Egypt’s top appeals court on Thursday issued a final verdict, clearing former president Hosni Mubarak of complicity in the killings of protesters in the 2011 uprising that ended his rule.
The verdict was issued by the Court of Cassation, putting an end to a tortuous legal process that started over five years ago.
Mubarak’s loyalists erupted in cheers as chief judge Ahmed Abdel-Qawi delivered the ruling.
Mubarak, 88, appeared at the session held at a makeshift courtroom in the Police Academy on the outskirts of Cairo.
His appearance was the first since the retrial started in November 2015.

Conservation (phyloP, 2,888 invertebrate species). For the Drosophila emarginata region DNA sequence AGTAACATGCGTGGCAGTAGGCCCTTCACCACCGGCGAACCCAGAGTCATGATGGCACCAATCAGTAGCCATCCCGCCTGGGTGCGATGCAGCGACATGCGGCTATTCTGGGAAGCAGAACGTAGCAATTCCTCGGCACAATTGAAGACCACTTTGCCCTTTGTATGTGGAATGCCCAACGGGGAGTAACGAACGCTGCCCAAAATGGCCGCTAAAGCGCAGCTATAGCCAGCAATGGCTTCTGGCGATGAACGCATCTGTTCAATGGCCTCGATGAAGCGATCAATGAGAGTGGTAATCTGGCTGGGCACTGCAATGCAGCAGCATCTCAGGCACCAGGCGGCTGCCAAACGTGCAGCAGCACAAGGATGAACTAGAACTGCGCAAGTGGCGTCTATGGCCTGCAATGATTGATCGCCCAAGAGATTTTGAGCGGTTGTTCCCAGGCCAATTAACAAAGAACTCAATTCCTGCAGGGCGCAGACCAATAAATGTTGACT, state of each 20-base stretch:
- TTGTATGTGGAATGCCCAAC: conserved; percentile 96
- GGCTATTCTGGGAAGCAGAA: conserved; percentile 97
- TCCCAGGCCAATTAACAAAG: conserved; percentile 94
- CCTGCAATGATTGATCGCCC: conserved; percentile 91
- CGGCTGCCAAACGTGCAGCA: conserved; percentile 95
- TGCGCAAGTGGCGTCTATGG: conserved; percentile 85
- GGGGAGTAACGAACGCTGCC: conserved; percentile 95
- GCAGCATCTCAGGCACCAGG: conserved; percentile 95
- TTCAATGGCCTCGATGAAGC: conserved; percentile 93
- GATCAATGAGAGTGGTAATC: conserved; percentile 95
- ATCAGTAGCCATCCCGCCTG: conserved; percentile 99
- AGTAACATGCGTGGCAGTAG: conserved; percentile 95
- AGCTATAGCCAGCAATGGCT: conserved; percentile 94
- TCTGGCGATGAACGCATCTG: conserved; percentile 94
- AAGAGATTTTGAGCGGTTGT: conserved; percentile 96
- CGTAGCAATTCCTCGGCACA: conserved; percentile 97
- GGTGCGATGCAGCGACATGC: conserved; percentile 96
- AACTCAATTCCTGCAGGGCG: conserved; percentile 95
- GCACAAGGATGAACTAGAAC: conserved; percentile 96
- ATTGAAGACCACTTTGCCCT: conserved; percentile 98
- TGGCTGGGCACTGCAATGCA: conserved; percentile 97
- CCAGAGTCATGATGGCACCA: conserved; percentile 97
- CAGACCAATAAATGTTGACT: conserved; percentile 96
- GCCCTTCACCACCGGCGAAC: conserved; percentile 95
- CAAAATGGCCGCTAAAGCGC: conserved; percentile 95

However, he pleaded not guilty.
“It did not happen,’’ he said when the chief judge questioned him on charges that he was involved in killing hundreds of protesters during the 2011 revolution that forced him out of power.
The court had previously adjourned the retrial four times in order to allow time for authorities to provide a secure venue away from its premises in central Cairo.
Mubarak has mostly lived at an army hospital since his 2011 ousting.
It was not immediately clear if he will leave the hospital in southern Cairo where he is being treated for unspecified health problems.
Mubarak was the first Egyptian ruler to be tried.
When the trial originally started in mid-2011, Egyptian media dubbed it the “case of the century” amid massive public attention.
However, later, Egyptians gradually lost interest in the case, distracted by the post-Mubarak unrest that hit the country’s economy hard.
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